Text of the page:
• TxA’s 2016 President, Paul A. Bielamowicz, AIA, addresses the general session at the Annual Convention and Design Expo, held this past November in San Antonio. Photo by Killy Photography.

Despite his mercurial stylistic whims, Philip Johnson’s intellectual insights were reliable. It was therefore all the more disappointing that the introduction to the “Public” feature in the November-December 2016 issue missed an opportunity to reiterate a silver lining Mr. Johnson identified about working as an architect in Texas. The focus of the introduction was on a left-handed compliment Philip Johnson delivered in 1950 remarks about practicing architecture in Houston: “Houston is marvelous. … Where else can a man walk three blocks from a skyscraper to a museum and fall into a mudhole?”

Yes, there are challenges related to public investment in infrastructure in Texas. However, in 1950, Mr. Johnson also applauded the freedom afforded architects practicing in Houston. I believe this silver lining still exists today for architects practicing in all of Texas. I also believe the projects highlighted in the feature are a demonstration of this.

Matthew Crummey, AIA


The following letter from TxA’s 2016 president in response to the AIA’s post-election statement, along with the related comments, first appeared on txamagazine.org.

In the wake of the response by AIA members to AIA CEO Robert Ivy’s post-election statement, the Texas Society of Architects would like to reaffirm our core values. Above all, TxA is committed to being the voice for Texas architecture, supporting the creation of safe, beautiful, and sustainable environments.

Furthermore, TxA stands behind AIA’s stated diversity and inclusion goals.

TxA acknowledges that much of the presidential campaign rhetoric, prior actions, and statements of the president-elect seem to be in contradiction to our core values and those of the AIA. We anticipate learning more about the intentions of the new administration in the coming weeks and months, and will support those policies aligned with our core values and speak out against those that are not. TxA and its membership will continue to promote the design of spaces that serve our communities and are inclusive, as well as continuing to seek greater diversity within the profession, no matter which political party is in the majority.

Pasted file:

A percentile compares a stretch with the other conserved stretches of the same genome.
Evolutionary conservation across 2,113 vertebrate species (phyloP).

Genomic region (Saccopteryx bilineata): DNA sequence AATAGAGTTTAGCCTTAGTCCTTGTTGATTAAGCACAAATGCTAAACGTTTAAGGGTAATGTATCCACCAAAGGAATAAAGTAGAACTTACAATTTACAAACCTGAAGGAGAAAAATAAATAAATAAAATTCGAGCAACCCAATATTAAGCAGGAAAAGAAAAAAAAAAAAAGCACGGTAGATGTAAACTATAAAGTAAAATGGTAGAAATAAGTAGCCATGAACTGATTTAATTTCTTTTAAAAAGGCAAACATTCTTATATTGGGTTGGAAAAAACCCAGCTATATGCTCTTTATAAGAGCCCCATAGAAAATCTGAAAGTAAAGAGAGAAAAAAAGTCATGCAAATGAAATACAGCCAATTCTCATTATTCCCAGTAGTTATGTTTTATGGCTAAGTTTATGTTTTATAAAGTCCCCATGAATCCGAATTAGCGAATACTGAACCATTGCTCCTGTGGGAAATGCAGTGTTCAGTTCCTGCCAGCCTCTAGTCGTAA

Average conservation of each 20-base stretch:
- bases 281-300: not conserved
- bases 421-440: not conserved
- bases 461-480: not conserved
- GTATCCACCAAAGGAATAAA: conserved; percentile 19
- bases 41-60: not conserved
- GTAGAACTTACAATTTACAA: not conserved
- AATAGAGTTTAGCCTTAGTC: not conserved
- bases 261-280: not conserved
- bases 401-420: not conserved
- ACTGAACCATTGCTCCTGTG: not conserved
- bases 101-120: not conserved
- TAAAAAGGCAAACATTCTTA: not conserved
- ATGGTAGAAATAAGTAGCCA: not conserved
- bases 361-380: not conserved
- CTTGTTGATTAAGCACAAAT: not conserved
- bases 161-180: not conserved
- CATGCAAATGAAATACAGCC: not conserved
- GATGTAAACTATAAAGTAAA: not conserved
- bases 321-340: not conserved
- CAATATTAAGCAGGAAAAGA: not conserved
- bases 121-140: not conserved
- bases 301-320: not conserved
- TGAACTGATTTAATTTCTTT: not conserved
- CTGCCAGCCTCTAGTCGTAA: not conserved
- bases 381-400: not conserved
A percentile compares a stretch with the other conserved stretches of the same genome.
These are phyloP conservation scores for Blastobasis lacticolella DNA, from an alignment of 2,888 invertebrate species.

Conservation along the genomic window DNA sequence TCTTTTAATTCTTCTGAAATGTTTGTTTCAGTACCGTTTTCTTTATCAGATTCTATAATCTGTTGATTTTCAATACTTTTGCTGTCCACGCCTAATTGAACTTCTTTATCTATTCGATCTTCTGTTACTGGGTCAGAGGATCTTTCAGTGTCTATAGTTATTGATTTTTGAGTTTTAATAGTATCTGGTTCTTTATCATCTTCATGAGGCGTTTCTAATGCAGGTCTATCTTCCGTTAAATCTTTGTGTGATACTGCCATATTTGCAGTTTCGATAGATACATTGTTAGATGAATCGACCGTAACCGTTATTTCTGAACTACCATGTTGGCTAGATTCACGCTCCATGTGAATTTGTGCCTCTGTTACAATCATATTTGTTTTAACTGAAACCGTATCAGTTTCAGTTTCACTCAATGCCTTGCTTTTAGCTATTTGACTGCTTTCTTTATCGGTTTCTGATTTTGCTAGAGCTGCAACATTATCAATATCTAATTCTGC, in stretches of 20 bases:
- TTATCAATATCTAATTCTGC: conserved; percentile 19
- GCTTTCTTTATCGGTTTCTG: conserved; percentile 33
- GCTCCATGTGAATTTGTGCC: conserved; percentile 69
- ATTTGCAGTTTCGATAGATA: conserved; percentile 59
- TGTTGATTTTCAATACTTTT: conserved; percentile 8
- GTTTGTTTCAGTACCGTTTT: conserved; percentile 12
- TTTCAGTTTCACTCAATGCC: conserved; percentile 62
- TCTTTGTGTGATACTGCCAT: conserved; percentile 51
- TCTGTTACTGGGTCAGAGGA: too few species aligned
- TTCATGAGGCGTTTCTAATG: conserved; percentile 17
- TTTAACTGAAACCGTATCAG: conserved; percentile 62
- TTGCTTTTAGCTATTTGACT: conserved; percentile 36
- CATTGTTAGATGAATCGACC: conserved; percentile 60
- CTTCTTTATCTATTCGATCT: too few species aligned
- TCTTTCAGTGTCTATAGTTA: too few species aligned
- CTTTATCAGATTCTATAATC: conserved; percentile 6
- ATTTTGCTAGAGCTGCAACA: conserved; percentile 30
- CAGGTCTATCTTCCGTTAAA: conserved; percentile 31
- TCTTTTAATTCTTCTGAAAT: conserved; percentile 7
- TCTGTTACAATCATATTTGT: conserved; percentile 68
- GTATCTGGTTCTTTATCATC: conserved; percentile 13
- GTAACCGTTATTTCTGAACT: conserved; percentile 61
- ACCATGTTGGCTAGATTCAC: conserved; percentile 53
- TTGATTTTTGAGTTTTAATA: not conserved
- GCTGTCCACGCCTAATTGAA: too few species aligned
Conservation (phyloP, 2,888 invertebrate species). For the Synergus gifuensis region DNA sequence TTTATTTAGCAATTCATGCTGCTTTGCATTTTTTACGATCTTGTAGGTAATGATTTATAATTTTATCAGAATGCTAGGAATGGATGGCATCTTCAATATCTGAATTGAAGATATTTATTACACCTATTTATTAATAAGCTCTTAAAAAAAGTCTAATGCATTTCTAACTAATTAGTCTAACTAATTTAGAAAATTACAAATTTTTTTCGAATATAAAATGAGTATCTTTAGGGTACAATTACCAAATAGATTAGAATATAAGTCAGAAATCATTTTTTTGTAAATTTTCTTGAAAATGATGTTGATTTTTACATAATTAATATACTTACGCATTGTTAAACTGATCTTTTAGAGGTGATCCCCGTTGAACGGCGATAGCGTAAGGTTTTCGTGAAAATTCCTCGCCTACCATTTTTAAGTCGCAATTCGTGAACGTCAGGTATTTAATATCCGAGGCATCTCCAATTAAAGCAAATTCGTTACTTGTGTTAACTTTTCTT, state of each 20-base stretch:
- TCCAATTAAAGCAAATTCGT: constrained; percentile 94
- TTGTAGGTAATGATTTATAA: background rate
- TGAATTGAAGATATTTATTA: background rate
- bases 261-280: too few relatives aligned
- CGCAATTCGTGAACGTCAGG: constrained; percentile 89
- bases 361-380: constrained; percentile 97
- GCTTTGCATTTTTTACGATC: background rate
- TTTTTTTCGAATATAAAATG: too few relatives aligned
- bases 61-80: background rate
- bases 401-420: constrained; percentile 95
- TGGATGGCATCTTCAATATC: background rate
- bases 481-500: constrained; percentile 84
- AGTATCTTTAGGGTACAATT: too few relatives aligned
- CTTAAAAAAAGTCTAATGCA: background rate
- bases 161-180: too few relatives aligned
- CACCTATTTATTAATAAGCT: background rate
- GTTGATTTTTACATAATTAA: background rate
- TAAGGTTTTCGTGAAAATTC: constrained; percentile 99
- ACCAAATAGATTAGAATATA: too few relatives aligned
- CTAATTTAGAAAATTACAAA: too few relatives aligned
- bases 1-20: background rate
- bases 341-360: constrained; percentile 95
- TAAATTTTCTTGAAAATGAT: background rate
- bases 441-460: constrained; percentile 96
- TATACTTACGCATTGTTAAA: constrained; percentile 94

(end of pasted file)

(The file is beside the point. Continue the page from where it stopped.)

Architects have an important role to play in designing and building a more prosperous, peaceful, and sustainable society for the future. We know architects of all political parties will continue to use their skills and voices to promote the highest ideals of design, as our aging infrastructure is renewed, as well as the ideals of our nation, including life, liberty, and justice for all.

Paul A. Bielamowicz, AIA

2016 President, Texas Society of Architects

This response is well needed and welcome. I am glad you included the AIA Diversity and Inclusion Goals, because sometimes they seem forgotten. Mr. Bielamowicz, I commend you
for your response.

Donna M. Joye, AIA

Fort Worth

I fully support equal access to employment and promotion for qualified individuals. The only criteria for hiring or promoting individuals should be, “Are they qualified?” and “Do they have the attitude to ‘do the job’?” Nothing else is important. That said, I also believe in a hand up, if the individual is willing to work for it. “Teach a man to fish!”

Only talent, inspiration, and hard work create great architecture!

Howard Templin, AIA


Thank you, Paul, for the well-positioned statement of TxA’s commitment and for the all-inclusiveness.

James White, AIA

Texas Tech University

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